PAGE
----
Fluid retention is when bodily fluids are unusually held back or secreted in a body cavity. Your pet’s body is not excreting enough water, which can cause noticeable swelling in your pet’s body.
Fluid retention is diagnosable by a vet after a few tests including a blood profile, blood count, and urinalysis. X-rays and ultrasounds may also be necessary for proper diagnosis. The veterinarian may also remove fluid to make it easier to find bacteria, protein makeup, or any bleeding. This will help diagnose the underlying cause of the fluid retention in your pet.
There are numerous possible causes of fluid retention. It can be a symptom of another illness, or its own illness unaccompanied by other symptoms or conditions. It may be caused by a ruptured bladder, congenital heart failure, liver damage, low levels of protein in the blood, or other conditions. In dogs there is a chance that the fluid retention is caused by nephritic syndrome. This condition causes high amounts of protein in the dog’s urine, and high amounts of cholesterol in the blood. Normally this condition would pertain mostly to fluid retention in the abdomen.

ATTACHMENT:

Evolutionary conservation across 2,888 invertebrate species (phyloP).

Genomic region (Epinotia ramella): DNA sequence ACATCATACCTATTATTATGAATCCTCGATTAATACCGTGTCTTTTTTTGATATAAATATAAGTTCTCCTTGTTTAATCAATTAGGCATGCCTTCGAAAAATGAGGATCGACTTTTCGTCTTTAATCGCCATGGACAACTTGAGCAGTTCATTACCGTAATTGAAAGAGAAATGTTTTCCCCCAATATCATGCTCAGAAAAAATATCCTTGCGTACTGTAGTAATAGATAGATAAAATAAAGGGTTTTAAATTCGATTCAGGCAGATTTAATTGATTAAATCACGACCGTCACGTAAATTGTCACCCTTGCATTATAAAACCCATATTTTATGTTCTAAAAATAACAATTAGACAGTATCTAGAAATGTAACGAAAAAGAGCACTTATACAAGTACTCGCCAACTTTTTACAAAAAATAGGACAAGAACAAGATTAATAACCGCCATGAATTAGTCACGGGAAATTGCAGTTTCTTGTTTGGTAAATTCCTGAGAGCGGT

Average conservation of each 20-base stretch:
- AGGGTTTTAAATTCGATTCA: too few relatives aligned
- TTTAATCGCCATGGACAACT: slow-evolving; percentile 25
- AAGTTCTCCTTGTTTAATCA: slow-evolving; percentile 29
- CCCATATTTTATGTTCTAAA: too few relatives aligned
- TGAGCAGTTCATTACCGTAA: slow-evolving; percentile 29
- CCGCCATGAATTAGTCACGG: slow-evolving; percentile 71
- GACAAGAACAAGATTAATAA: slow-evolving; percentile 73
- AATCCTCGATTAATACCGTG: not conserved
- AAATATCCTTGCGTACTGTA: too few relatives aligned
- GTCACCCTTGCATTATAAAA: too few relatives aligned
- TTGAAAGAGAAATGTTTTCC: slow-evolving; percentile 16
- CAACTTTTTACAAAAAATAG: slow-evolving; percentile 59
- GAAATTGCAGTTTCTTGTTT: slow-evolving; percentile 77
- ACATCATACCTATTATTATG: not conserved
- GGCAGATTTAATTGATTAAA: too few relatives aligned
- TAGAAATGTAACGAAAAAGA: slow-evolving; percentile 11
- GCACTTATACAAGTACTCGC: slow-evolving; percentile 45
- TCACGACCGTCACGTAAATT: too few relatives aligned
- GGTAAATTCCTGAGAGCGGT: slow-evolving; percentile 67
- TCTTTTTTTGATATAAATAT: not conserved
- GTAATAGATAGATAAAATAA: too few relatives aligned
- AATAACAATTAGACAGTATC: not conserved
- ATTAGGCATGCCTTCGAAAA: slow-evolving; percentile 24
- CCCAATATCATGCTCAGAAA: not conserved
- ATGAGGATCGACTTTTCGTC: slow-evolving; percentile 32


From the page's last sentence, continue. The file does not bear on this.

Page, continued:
Treatment depends greatly on the cause of the fluid retention. If the fluid retention is its own condition normal treatment would be to try to use tapping methods to remove the fluid. Sometimes in severe cases corrective surgery may be required. If bleeding or tumors are found surgery is crucial. Diuretics are medications used to remove surplus fluid, but overusing this medication can cause hypokalemia (low levels of potassium).